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Flickr, Google Photos, Photobucket and more: Which photo storage service is right for you?


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I am just beginning to appreciate the ease of using Photobucket and MS One Drive for easy access to photos from my Windows 8.1 Phone, android wife's phone. all our tablets and desktops. In the case of Photobucket, the ability to use pics on any forum with their auto encoding copy paste features.

 

I also subscribe to Amazon Prime and likely will for life since I have switched from the library to Kindles for me and my SH. I use the Amazon Fire device for streaming and viewing Netflix as well as my Amazon Prime videos, music, etc. But never realized I was missing free storage there too. Unlimited free actually for photo storage as long as we are Prime members, and a max of 5GB of videos free. So I found this article with quick charts at the top of features, then full reviews of the pros and cons of each and prices if applicable.

 

Excerpt:

 

"Editors' note, June 10, 2015: This guide has been updated to include Google Photos and Apple iCloud Photo Library.

 

If you're like many others, you habitually turn to Facebook when you want to share photos online. Arguably, that's perfectly fine -- after all, your photos are not only stored in a place you access often, but are quickly shared with friends and family who use the social network (so, basically, everyone).

 

The downside? Facebook doesn't offer much beyond tagging, likes, and comments. What if you want to order prints? Or search for photos by date, name or tag? Most importantly: what happens if you ditch Facebook and close your account?

 

The benefits of storing and sharing your photos on a dedicated photo storage site are clear. Not only do these services offer more robust organizational tools, editing and privacy options, but you also have the option to order prints, and, for the avid photogs, sell your prints to the masses. They also act as a central place to wrangle and backup photos from your phone, tablet and camera into a single photo library.

 

In this guide, we'll compare five of the most popular photo-sharing and photo storage sites, and take a look at some advanced solutions for professional photographers who are looking for more storage and flexibility.

 

But first, a word to the wise: If you upload your photos to the cloud and the company you use shuts down, you may lose your photos too. This isn't a common occurrence, and most services give you a heads up if they will cease operations, but it's smart to keep a backup of your photos on your computer or an external hard drive."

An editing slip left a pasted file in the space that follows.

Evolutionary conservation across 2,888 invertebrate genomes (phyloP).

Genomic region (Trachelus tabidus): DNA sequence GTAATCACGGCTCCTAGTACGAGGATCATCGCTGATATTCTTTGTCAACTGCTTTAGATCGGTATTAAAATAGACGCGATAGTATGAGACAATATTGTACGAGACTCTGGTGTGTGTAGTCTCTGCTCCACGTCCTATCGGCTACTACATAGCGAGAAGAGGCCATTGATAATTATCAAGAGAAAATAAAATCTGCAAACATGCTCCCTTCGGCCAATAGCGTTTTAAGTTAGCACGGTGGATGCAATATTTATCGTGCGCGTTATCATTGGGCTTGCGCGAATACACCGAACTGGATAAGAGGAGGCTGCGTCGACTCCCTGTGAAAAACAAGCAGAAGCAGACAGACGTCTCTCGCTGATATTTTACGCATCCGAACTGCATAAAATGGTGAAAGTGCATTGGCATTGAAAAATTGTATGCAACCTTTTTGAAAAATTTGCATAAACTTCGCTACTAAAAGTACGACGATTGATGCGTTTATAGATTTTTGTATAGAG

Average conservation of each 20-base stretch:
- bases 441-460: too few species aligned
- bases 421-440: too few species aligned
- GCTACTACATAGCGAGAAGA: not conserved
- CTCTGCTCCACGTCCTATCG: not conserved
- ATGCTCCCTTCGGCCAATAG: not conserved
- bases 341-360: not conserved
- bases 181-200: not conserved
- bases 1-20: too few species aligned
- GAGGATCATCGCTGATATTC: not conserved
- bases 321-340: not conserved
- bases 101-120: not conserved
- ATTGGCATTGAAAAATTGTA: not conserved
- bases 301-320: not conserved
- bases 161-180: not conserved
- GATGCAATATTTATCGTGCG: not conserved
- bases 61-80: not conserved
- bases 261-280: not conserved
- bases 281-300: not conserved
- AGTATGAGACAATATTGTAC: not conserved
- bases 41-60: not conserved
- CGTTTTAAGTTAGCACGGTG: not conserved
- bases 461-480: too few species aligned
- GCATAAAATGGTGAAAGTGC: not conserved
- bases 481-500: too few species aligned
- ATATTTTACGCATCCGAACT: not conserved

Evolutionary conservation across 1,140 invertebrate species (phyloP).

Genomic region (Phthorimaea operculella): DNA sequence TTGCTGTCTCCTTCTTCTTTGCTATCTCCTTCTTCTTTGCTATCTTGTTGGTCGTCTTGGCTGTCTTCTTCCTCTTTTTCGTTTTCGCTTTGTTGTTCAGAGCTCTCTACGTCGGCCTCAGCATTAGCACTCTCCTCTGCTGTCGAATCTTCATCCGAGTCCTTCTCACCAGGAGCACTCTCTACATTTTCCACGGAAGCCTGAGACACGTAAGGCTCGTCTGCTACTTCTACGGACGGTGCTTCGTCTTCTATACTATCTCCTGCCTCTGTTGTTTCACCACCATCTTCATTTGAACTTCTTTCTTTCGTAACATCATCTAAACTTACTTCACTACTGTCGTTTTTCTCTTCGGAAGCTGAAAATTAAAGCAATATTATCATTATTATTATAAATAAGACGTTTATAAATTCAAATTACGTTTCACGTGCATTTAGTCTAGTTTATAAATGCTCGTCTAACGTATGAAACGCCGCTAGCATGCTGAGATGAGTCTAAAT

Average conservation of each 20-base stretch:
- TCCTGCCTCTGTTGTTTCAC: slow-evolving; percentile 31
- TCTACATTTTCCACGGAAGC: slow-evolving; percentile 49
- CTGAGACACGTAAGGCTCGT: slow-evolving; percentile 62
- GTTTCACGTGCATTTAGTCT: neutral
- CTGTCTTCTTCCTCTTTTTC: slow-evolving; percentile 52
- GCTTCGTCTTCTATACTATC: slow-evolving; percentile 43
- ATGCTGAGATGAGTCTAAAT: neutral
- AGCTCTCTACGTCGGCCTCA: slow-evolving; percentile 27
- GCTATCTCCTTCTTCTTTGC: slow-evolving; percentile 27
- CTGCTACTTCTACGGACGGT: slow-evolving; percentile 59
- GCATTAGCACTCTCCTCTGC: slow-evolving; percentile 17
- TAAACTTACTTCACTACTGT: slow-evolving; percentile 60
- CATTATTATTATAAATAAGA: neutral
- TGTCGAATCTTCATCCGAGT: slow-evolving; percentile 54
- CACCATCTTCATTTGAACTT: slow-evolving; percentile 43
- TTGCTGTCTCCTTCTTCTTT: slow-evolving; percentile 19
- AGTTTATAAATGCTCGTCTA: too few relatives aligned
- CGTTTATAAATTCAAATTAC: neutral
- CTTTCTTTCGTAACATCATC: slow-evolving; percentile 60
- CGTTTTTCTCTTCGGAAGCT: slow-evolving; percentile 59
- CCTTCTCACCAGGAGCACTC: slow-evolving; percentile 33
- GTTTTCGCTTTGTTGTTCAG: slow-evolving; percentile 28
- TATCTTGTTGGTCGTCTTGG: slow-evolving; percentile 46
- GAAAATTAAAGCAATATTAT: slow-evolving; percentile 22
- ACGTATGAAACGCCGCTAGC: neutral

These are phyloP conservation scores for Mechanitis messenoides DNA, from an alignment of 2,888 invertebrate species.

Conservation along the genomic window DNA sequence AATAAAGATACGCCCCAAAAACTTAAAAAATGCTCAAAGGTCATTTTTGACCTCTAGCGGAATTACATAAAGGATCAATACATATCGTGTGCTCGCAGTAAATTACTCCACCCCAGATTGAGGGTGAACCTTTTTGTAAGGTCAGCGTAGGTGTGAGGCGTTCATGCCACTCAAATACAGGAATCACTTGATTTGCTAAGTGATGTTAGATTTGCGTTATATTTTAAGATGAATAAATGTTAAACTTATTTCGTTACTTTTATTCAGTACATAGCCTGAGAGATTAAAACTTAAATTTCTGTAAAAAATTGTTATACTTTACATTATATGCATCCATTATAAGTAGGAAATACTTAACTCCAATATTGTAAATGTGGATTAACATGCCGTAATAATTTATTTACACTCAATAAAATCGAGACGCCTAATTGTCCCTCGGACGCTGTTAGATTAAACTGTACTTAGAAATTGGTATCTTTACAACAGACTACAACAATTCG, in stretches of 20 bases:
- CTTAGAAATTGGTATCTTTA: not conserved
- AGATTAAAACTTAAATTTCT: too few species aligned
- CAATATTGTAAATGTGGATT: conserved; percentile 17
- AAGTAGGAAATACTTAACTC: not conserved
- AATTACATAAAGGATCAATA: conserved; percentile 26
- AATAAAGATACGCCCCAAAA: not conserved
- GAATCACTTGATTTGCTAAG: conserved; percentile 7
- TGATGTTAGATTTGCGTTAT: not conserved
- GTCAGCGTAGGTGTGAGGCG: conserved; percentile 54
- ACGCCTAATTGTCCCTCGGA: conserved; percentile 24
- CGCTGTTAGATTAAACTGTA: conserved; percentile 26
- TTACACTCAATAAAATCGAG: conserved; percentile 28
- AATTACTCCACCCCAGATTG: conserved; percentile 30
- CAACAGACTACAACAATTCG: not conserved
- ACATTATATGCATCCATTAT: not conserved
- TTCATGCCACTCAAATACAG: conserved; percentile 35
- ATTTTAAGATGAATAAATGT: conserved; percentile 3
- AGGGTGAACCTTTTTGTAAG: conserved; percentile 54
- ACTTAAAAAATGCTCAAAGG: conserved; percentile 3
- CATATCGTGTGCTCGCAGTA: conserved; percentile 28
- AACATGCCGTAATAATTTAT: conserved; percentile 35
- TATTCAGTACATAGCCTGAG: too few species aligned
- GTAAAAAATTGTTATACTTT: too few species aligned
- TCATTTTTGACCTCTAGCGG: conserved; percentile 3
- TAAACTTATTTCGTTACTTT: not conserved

That is just the intro the article is very complete yet concise here: http://www.cnet.com/how-to/comparing-the-best-ways-to-store-your-photos-online/?tag=nl.e214&s_cid=e214&ttag=e214&ftag=CAD3c77551

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I use Picasa 3 (Google) as the off-site store of our photos. It turns out the Android system can pull any of the photos from the Albums I store.

 

I choose Google because I think they will out survive the smaller operations. I lived through a loss of photos for the HHRV Resource Guide because many members stored their photos on a web site that reorganized from free to charged and the people didn't pull their photos.

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I used Dropbox and still do for client pictures needed for website development. But for personal use and back up, I've become a Flickr addict. Slight learning curve for setting up albums and how to share with others, but once learned no issues. Easy to share with friends and family. I have it set for auto sync for wifi and cell for the iPhone. Works great. Loose or break the phone, I don't loose the pictures. Couple other points is the download of a picture from Flickr. Flickr gives you multiple sizes if you don't need the original picture size. If you blog, there are a couple good Flickr plugins you can use that automates the picture sharing effort. Hard to beat these features and 1Tb of storage for free.

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I have always in the past used my own network hard drive as my backup but as the free storage sites have grown and become more useful I am rethinking this as well. Pictures are one of those things that once lost can be impossible to replace so a good backup is of great importance. In addition, when we were fulltime we always had our complete network with us but now that we have downsized that is no longer true so it has brought in some new factors to be considered. It is also complicated by the ease of taking some pictures with my phone due to the improvement in quality of phone photos as well as its ready availability. I am just beginning to look at such storage systems and to me it seems that dropbox is a great way to transfer pictures but not so much for long term storage.

 

Does anyone out there have much experience with storing on one of the services from their phone, and with an I-phone in particular. I too am new to the photo storage use on the net.

 

Also want to say Derek, thanks for sharing that article as it is a great tool for checking them out! The subject timing was especially applicable so read one that I don't usually look at.

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